Deborah Solomon points out in the New York Times that New Yorker writer Calvin Tomkins will be honor by the Whitney this week. In turn, she thought she would honor him:
“He’s not trying to impress with his use of language,” said John Baldessari, the Conceptual artist. “I love him because he would rather say house than edifice.”
His detractors accuse him of helium lightness and superficiality, of writing about art stars in a consistently adulatory tone. Both he and his editors counter that he has no interest in pricking bubbles or deflating oversize reputations. […]
Descended from a line of blue bloods who settled along the banks of the Hudson River and quarried limestone, Mr. Tomkins grew up in suburban Llewellyn Park, N.J., an enclave of West Orange. His father owned a plaster company that manufactured wallboard and was eventually sold to Allied Chemical. The house was hung with serious paintings — a Charles Burchfield, a Utrillo, a Dufy, a small Alfred Marquet and “a very large painting of a family of wolves” that was believed, with unearned optimism, to be a Courbet. […]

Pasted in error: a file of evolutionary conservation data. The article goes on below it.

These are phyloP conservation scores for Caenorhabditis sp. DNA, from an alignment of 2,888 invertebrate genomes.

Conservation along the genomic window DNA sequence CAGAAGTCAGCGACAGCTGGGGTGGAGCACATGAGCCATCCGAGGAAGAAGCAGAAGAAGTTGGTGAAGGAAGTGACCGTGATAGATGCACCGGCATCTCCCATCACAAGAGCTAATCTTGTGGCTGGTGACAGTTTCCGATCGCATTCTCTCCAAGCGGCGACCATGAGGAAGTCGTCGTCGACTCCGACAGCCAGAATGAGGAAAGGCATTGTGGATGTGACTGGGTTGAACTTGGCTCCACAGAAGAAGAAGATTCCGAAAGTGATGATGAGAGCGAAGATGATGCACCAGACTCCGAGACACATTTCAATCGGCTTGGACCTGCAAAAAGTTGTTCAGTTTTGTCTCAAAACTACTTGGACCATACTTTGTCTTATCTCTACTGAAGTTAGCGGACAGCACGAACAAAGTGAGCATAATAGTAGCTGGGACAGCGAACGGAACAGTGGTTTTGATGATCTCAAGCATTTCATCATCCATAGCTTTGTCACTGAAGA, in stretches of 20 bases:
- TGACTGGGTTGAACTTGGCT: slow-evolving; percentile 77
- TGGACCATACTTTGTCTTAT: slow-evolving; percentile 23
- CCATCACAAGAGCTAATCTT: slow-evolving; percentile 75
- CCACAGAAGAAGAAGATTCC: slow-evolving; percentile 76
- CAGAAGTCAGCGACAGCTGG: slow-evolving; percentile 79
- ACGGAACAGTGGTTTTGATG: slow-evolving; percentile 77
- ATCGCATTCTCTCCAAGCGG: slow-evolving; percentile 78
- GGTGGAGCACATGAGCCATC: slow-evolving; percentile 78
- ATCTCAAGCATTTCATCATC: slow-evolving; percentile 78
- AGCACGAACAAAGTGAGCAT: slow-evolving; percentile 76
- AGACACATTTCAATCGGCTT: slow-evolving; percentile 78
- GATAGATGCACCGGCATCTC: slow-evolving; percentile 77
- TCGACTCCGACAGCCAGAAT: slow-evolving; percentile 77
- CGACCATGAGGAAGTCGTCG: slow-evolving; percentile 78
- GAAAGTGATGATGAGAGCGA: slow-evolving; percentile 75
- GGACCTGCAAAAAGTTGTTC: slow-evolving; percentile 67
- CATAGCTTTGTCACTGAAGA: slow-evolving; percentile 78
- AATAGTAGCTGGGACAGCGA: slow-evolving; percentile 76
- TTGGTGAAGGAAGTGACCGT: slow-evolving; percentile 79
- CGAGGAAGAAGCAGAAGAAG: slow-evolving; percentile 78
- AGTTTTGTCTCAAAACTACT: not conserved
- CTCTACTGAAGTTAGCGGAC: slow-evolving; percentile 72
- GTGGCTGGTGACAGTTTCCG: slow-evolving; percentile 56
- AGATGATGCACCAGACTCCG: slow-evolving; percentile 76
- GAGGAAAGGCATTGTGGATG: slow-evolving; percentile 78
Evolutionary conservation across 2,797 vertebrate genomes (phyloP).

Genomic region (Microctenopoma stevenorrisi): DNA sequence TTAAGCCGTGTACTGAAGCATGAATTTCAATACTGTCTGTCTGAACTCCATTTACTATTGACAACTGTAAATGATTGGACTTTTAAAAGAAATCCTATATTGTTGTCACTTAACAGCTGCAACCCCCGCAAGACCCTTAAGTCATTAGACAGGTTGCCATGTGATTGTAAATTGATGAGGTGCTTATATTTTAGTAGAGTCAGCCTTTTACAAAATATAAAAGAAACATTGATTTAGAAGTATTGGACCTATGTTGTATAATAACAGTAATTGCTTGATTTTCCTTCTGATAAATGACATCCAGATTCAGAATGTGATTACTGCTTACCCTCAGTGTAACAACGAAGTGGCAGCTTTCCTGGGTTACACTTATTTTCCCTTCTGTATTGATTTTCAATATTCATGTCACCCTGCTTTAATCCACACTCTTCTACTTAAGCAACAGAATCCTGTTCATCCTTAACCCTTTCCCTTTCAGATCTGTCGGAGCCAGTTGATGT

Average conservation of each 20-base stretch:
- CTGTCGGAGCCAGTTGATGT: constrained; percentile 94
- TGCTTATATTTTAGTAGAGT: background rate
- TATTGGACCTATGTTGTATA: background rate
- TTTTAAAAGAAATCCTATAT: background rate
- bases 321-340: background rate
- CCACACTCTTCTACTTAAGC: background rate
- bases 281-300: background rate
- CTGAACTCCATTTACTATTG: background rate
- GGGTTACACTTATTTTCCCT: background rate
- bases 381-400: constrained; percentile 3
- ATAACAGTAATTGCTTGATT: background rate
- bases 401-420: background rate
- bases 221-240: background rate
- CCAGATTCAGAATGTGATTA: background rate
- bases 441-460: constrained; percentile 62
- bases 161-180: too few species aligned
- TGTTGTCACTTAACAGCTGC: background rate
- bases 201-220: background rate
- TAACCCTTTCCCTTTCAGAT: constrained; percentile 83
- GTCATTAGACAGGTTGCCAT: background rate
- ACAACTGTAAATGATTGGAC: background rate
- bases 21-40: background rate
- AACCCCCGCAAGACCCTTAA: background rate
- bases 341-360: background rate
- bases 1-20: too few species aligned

Mr. Tomkins, who is currently at work on a profile of Carl Andre, occupies a privileged position that grants him seemingly instant access to every artist. Asked whether any had ever declined to be profiled by him, he could think of only one: Cy Twombly, the magisterial abstract painter, who died in July. Jasper Johns, he added, whose heraldic images of flags and targets imbue the bright contours of Pop art with gray doubt, was his single “most difficult” subject and required the longest chase. Mr. Tomkins pursued him over four decades before the artist agreed to be interviewed for a piece that appeared in 2006.
Asked in an e-mail why he chose to relent, Mr. Johns replied, tersely, “As well as I can remember, Calvin told me that he would like to talk with me and to write something that would not really be a profile.“
Artists Painted with a Palette of Words (New York Times)